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    1. What a wonderfully thoughtful, precisely articulated comment -- thank you, Hester! You remind me, in your reference to Life in General, that my best classes often are the ones in which my lecture notes get abandoned in favour of one brilliant student question, the consideration of which takes us on a fabulous collective adventure. The lecture notes remain as a foundation that guides the discussion, but their "consequent unfurling" allows for a marvellous enriching abandon.

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  5. Hm, what an interesting question. My husband is the primary gardener at our house and things are planted in rigid, well weeded areas. My interior design is traditional/classic. I do not know if there is a word for my style (or if I even have one), but curiously for someone who took a degree in creative writing, which I often think of as a messy, recursive activity, my students often compliment me on how highly organized my classes are.

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    1. Ah, a different angle on the brief dialogue with Hester, above. That tension between organization and apparent messiness -- between any two poles, I suppose -- makes a brilliant engine. And I can see that applying to Style in all areas, really, as Hester's comment suggests.

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  6. Oh, just exquisite. Living amid such lush rose beauty would lift anyone's spirits. I love a messy garden of favourites. Seeing yours makes me miss my own (former) gardens, a fond memory.

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    1. I bet you do miss your lovely garden, but perhaps not the chores that went with it. And there are compensating urban delights you gained in the move, of course.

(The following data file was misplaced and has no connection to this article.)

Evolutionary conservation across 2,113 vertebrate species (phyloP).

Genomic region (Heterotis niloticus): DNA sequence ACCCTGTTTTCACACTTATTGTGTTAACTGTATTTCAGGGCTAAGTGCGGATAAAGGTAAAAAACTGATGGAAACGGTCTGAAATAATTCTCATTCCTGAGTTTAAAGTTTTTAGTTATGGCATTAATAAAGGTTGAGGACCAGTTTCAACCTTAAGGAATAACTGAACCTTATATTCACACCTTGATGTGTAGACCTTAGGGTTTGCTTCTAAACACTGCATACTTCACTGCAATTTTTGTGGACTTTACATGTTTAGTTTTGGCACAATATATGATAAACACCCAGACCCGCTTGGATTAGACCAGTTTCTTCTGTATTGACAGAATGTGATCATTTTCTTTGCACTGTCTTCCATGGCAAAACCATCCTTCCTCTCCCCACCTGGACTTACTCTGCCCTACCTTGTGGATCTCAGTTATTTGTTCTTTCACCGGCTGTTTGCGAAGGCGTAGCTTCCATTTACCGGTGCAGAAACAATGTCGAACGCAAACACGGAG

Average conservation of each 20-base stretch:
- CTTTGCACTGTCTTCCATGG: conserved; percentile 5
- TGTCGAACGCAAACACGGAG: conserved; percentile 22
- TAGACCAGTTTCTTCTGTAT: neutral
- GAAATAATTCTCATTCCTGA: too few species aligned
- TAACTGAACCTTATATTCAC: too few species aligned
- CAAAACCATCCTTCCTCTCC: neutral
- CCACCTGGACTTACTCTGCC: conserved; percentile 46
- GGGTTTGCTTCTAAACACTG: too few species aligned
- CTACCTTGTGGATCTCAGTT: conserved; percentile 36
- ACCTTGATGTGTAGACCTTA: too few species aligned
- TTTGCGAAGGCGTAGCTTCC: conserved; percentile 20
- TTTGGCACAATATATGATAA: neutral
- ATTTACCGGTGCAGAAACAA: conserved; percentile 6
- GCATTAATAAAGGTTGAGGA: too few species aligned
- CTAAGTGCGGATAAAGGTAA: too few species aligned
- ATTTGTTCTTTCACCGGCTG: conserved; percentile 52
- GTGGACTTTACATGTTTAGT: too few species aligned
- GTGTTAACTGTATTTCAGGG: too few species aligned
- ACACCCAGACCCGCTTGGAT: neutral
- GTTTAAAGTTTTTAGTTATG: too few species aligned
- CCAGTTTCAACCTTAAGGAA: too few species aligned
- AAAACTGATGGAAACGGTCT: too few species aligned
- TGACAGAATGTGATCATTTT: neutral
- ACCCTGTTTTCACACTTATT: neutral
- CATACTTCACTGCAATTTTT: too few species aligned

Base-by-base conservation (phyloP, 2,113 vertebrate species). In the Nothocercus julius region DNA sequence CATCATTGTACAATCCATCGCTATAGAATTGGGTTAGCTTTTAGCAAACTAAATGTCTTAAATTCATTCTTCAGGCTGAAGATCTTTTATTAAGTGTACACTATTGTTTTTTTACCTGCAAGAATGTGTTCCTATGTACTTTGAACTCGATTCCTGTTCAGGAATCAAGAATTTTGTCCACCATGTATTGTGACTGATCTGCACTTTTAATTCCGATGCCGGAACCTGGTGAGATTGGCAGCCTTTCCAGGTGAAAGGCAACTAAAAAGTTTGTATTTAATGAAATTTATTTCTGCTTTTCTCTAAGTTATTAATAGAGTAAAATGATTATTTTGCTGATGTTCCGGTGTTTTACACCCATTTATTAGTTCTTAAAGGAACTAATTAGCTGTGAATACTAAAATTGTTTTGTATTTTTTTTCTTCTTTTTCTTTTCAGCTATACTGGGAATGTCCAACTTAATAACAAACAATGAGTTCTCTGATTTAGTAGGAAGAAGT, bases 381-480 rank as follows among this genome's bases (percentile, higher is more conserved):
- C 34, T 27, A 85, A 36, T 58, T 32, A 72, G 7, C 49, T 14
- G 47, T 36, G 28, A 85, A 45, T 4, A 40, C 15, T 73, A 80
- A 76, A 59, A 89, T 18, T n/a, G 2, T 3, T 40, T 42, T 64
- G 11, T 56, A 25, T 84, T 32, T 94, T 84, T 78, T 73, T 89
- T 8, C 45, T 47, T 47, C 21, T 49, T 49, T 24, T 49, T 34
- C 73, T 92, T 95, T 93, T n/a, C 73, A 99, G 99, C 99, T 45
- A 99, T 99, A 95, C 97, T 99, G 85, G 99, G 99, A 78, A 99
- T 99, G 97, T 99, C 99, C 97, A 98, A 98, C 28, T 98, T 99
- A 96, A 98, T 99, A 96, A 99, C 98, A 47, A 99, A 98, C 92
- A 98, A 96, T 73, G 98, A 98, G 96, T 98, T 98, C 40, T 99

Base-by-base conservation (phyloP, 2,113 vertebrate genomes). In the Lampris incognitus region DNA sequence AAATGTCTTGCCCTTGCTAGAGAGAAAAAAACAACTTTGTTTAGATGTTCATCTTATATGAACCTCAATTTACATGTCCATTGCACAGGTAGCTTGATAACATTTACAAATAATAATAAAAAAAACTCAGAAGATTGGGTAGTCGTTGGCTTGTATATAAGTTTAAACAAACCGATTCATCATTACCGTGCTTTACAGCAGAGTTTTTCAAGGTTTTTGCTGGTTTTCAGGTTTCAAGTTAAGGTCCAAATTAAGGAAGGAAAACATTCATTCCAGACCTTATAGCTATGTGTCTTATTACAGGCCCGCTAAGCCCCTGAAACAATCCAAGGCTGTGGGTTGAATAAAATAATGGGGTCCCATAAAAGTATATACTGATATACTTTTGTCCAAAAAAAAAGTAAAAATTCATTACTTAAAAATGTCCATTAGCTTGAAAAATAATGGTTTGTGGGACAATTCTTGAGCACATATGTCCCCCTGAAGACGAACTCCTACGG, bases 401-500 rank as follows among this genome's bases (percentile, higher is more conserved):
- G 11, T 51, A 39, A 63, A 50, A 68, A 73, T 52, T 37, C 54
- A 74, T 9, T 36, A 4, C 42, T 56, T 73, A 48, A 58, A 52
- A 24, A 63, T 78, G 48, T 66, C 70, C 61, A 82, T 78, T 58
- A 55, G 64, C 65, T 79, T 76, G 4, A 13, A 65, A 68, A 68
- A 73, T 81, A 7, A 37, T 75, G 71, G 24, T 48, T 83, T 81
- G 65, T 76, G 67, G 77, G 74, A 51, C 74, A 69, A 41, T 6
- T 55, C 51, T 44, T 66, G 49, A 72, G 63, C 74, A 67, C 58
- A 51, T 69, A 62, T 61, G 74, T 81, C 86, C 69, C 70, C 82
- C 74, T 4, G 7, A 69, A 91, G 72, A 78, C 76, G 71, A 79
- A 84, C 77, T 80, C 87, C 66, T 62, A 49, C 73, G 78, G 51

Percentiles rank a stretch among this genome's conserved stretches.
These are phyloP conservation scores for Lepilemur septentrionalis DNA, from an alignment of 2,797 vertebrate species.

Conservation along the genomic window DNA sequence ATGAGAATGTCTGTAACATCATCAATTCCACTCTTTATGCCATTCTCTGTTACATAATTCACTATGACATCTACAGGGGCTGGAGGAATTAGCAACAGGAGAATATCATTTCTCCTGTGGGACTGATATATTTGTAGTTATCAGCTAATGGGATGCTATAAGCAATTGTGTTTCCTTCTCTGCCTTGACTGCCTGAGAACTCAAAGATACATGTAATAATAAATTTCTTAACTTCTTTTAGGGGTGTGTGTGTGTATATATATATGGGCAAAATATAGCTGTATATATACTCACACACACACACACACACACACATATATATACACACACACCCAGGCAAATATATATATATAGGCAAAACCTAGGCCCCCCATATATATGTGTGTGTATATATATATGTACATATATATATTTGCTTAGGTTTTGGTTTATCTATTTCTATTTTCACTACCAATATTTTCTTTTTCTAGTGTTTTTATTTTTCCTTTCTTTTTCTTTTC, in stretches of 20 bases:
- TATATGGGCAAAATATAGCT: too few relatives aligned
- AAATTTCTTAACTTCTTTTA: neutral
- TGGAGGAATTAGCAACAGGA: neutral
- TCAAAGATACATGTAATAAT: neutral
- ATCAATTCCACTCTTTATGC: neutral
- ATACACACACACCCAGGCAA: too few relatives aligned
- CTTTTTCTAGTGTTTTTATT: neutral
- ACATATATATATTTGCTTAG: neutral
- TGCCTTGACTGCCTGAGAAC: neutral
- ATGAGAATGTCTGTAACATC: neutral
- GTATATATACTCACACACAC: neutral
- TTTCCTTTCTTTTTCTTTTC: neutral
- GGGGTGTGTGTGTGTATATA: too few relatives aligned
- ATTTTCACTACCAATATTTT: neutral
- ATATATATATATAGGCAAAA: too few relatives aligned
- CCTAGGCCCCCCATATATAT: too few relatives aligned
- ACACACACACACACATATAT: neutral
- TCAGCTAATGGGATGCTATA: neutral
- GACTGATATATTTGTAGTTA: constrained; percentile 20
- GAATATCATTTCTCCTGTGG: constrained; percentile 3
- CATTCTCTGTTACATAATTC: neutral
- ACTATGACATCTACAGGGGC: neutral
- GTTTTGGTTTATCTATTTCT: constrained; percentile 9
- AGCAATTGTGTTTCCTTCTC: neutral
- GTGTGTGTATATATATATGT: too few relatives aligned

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  7. I can see your readership is very precise! I too prefer a garden that is well structured, managed. I can't stand it if you can't see ground between the plants - not a lot, just enough. I like things to be organized, well-proportioned, optimally healthy and well hydrated. Oh, and I like all of the flowers to be of one colour.

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  8. As are you my dear . . . I do feel privileged to have such an articulate and thoughtful crew gathered 'round.
    Your garden preferences sound much more urban and urbane than my own, although I would happily admire what you're describing. My garden's always end up manifesting considerable abandon. And I could never be disciplined enough to stick to one colour, although I concede that the effects of such discipline can be hugely appealing.

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I'd love to hear your response to my post. Agree, disagree, even go off on a tangent, I love to know you're out there, readers. Let's chat, shall we? I apologize, though, for the temporary necessity of the Word Verification -- spam comments have been tiresomely numerous lately, and I'm hoping to break that pattern.